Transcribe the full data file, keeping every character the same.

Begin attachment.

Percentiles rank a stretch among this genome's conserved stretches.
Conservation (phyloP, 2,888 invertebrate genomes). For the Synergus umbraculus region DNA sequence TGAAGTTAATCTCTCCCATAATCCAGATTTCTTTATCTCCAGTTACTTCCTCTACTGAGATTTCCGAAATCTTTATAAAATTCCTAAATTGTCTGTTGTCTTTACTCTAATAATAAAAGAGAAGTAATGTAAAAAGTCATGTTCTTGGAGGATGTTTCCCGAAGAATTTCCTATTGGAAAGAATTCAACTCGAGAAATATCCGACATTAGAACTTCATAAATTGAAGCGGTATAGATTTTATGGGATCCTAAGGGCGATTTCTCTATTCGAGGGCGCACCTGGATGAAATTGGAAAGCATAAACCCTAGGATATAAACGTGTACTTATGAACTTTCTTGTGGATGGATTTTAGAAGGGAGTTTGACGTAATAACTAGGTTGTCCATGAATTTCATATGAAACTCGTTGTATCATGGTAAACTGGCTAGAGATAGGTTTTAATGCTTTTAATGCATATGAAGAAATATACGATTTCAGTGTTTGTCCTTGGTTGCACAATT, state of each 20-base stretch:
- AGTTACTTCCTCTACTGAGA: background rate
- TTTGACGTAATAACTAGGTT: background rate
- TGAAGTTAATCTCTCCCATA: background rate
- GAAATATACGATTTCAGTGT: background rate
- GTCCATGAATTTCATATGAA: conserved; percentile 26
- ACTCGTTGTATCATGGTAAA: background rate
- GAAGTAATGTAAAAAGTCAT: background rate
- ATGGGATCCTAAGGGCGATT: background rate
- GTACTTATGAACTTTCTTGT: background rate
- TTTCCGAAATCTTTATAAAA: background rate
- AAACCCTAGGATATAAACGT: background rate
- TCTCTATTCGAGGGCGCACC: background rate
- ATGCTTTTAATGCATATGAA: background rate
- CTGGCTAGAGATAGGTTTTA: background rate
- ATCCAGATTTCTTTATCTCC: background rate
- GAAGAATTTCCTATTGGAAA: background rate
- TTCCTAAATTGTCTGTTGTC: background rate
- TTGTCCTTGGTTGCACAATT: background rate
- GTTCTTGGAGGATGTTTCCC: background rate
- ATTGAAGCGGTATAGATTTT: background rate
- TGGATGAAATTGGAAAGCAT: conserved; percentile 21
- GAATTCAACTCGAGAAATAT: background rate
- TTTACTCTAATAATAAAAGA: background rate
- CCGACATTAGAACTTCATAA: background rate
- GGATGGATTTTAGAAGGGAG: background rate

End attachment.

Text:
Percentiles rank a stretch among this genome's conserved stretches.
Conservation (phyloP, 2,888 invertebrate genomes). For the Synergus umbraculus region DNA sequence TGAAGTTAATCTCTCCCATAATCCAGATTTCTTTATCTCCAGTTACTTCCTCTACTGAGATTTCCGAAATCTTTATAAAATTCCTAAATTGTCTGTTGTCTTTACTCTAATAATAAAAGAGAAGTAATGTAAAAAGTCATGTTCTTGGAGGATGTTTCCCGAAGAATTTCCTATTGGAAAGAATTCAACTCGAGAAATATCCGACATTAGAACTTCATAAATTGAAGCGGTATAGATTTTATGGGATCCTAAGGGCGATTTCTCTATTCGAGGGCGCACCTGGATGAAATTGGAAAGCATAAACCCTAGGATATAAACGTGTACTTATGAACTTTCTTGTGGATGGATTTTAGAAGGGAGTTTGACGTAATAACTAGGTTGTCCATGAATTTCATATGAAACTCGTTGTATCATGGTAAACTGGCTAGAGATAGGTTTTAATGCTTTTAATGCATATGAAGAAATATACGATTTCAGTGTTTGTCCTTGGTTGCACAATT, state of each 20-base stretch:
- AGTTACTTCCTCTACTGAGA: background rate
- TTTGACGTAATAACTAGGTT: background rate
- TGAAGTTAATCTCTCCCATA: background rate
- GAAATATACGATTTCAGTGT: background rate
- GTCCATGAATTTCATATGAA: conserved; percentile 26
- ACTCGTTGTATCATGGTAAA: background rate
- GAAGTAATGTAAAAAGTCAT: background rate
- ATGGGATCCTAAGGGCGATT: background rate
- GTACTTATGAACTTTCTTGT: background rate
- TTTCCGAAATCTTTATAAAA: background rate
- AAACCCTAGGATATAAACGT: background rate
- TCTCTATTCGAGGGCGCACC: background rate
- ATGCTTTTAATGCATATGAA: background rate
- CTGGCTAGAGATAGGTTTTA: background rate
- ATCCAGATTTCTTTATCTCC: background rate
- GAAGAATTTCCTATTGGAAA: background rate
- TTCCTAAATTGTCTGTTGTC: background rate
- TTGTCCTTGGTTGCACAATT: background rate
- GTTCTTGGAGGATGTTTCCC: background rate
- ATTGAAGCGGTATAGATTTT: background rate
- TGGATGAAATTGGAAAGCAT: conserved; percentile 21
- GAATTCAACTCGAGAAATAT: background rate
- TTTACTCTAATAATAAAAGA: background rate
- CCGACATTAGAACTTCATAA: background rate
- GGATGGATTTTAGAAGGGAG: background rate